What does it cost for a small business to start their own 401k

A reader wrote in with some good questions about starting up a 401k for their small business. Shelly wrote the following (edited for clarity):

Hi, Mark,
I have two C corporations, one has employees from time to time, and another has no
other employees except myself. I am thinking about setting up a 401k for the one
which there are no employees in it. My questions are:
1) Is it permissible and economical for a company to setup a 401k plan when it
only has one employee?
2) If so, what is the procedure in doing so?

Thank you in advance for your help.

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Hi Shelly,

I am happy to try and help you. In doing so, I will take some guesses as to what you are getting at, and try and answer that for you. In addition, I will provide some options for those in similar situations, which may include yourself.

First question you had was:

1) Is it permissible and economical for a company to setup a 401k plan when it
only has one employee?

I’m really wondering what you’re asking me Shelly:

So I’ll break your question into two answers, I’ll answer is it ethical, legal and smart for your business to setup a 401k plan for one person, the owner. Next, I’ll tell you if the same is true for an owner of a small business to offer a 401k plan to just one employee, or two, or even more.

To answer your question, we need to setup some basic assumptions though. To see if something for a small business is economical, you need to know what you can afford. For example, for one employee, your annual fixed cost would be no more than an $800 setup fee, and no more than $500 for administration fees, or $1,300 in total fixed. Now, say you offered an average %5 match to the employee, who made $30,000 a year, it would cost another $1,800 per year. So, for that one employee, the cost would be $3,100 to your business per year. Is it worth it? That maybe too hefty a cost for you, or not. If you as an owner are doing this for yourself, I would say you are wasting half of that money in fees, when you can go to a bank and setup a personal IRA, and do the same thing without paying all the fees. Now, if it were for an employee, it maybe a different situation, where you’ll have to compare costs to what you’re getting in return. You would have to tell me.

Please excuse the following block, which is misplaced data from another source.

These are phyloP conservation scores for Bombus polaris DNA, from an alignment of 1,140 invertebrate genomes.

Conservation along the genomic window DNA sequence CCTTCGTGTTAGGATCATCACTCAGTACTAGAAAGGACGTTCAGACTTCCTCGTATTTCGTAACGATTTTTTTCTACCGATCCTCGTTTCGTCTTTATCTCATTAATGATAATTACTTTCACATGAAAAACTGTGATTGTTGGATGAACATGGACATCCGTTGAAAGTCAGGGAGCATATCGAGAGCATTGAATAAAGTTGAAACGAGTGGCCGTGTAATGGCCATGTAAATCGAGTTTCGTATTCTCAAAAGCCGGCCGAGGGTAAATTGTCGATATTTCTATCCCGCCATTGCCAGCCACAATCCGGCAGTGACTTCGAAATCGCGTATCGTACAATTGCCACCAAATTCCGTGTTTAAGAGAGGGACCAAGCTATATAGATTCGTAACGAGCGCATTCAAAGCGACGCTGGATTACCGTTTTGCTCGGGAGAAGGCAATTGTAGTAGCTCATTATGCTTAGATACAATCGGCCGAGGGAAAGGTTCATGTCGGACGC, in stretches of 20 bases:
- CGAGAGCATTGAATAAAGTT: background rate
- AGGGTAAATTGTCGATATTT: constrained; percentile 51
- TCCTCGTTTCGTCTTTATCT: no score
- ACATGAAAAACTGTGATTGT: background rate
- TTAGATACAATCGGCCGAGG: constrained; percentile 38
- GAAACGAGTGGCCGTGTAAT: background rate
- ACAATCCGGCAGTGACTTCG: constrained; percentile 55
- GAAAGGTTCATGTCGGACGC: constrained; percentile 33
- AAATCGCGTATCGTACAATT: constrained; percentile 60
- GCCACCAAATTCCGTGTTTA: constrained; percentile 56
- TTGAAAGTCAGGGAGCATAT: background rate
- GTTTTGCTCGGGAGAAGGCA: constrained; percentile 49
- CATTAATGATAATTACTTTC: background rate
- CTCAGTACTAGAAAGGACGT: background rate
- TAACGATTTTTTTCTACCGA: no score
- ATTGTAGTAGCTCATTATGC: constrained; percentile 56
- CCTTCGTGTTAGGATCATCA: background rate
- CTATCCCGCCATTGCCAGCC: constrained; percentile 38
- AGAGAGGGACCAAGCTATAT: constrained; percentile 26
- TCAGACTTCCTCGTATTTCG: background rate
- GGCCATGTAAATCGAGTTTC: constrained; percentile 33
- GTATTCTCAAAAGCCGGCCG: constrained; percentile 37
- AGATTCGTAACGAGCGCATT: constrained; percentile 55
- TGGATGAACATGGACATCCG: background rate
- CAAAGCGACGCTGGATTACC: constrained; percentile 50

Now, to answer if it is smart for a single employee or more, here you go. I could tell you that employees are attracted and retained by that offer. It just depends if it is worth it to you and your business. The fixed cost for having up to 50 employees won’t cost more than an $800 setup fee and $2,500 and admin charges, plus match amount times their salary.

Some examples of the different plans available to you include the “Individual(k)”, “Solo 401(k)”, “Uni-K Plan”, “Self-Employed 401(k)”, SBO-401(k), and various others like Keogh plans. Your business is eligible for them all. Not to mention, explore your own options in investing in an IRA through your local bank or investment company.

Something to keep in mind, you do have tax savings to the business that counter those costs, which may help you recover 20% or so of those costs.

These options apply to you as an owner wishing to establish a savings plan for yourself, and or for an employee. They are not only legal and ethical, they are smart if cost effective. Although, without putting the numbers together, nobody could tell you.

How do you do it? You have a number of options: Check them all out for your best price, if it is for an employee.

For the small business owner interested in looking into the benefits of offering a 401k for your employees as a recruitment and retention tool check out:ShareBuilder 401(k) . It’s completely free to get a quote, and there are numerous tax benefits for your company (even if it is only for you).

http://www.401k-easy.com/prices/ is another one found on an easy google search. Try the same and you will find many other options.

If you are doing it for yourself, go setup an IRA or Roth IRA at your local bank or investment bank. They can easily help direct you.

Good luck, and keep asking away.

Your trusty accountant,

Mark


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